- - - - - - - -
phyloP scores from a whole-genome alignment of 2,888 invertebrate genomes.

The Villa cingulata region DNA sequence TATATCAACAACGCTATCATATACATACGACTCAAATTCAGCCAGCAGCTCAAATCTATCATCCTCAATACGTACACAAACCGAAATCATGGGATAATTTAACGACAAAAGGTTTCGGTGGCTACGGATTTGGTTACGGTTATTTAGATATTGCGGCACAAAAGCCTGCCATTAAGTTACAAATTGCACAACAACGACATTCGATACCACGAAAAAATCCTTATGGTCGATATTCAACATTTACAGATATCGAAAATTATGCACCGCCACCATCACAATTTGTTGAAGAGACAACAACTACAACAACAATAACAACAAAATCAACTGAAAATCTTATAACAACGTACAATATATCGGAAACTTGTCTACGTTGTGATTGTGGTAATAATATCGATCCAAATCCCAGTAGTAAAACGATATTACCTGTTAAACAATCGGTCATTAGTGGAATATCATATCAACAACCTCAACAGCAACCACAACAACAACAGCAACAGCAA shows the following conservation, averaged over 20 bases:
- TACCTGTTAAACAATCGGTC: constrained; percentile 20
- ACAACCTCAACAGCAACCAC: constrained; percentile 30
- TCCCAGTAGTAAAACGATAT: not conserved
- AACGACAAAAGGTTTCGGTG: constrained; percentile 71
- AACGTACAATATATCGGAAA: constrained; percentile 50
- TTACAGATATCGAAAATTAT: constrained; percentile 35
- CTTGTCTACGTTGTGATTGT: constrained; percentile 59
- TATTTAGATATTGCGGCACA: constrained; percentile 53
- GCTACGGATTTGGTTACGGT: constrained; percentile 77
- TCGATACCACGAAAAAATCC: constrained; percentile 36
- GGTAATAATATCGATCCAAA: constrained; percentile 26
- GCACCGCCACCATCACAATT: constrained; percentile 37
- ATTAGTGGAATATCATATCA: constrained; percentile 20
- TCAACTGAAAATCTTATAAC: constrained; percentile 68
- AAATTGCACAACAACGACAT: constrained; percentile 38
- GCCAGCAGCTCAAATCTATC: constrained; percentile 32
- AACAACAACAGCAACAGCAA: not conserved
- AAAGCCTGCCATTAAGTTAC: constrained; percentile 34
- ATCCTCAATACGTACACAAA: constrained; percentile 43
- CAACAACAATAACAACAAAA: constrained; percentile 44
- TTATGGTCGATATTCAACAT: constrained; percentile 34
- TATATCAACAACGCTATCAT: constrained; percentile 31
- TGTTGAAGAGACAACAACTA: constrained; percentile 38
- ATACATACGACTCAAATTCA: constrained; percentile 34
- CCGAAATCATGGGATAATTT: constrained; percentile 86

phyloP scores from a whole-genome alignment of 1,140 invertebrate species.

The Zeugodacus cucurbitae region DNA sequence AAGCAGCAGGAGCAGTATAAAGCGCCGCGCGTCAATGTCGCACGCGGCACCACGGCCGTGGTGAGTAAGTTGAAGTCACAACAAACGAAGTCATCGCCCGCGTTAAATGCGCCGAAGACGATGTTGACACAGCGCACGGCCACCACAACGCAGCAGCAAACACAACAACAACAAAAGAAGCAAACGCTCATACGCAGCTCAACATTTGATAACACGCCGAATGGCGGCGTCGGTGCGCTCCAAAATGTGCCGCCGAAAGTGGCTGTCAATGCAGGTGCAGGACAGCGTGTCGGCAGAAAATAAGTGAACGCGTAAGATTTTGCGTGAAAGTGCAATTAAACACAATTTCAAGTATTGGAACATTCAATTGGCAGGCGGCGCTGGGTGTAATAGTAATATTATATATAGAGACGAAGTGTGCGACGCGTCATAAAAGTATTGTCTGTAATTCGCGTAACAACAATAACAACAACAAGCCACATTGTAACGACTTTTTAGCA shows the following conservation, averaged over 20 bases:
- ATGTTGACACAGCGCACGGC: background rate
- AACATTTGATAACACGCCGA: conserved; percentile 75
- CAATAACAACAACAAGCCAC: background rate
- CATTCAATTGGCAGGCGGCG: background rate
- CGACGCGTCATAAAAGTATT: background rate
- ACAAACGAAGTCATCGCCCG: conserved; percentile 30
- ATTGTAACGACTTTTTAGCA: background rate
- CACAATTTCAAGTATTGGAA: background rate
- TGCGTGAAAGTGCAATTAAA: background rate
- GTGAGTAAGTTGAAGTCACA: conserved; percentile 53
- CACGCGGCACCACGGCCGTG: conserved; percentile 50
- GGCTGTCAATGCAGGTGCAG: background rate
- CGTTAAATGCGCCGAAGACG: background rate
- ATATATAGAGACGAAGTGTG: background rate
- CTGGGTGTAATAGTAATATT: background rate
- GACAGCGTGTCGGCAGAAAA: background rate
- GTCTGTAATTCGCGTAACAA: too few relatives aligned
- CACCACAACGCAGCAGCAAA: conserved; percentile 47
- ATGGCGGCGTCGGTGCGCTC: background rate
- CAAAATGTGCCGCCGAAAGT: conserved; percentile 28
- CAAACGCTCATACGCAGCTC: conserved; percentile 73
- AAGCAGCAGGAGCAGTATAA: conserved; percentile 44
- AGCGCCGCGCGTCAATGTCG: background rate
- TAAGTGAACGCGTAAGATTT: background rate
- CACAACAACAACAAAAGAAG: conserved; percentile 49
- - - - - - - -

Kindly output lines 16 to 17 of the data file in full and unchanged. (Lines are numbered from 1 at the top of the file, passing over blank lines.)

- TCAACTGAAAATCTTATAAC: constrained; percentile 68
- AAATTGCACAACAACGACAT: constrained; percentile 38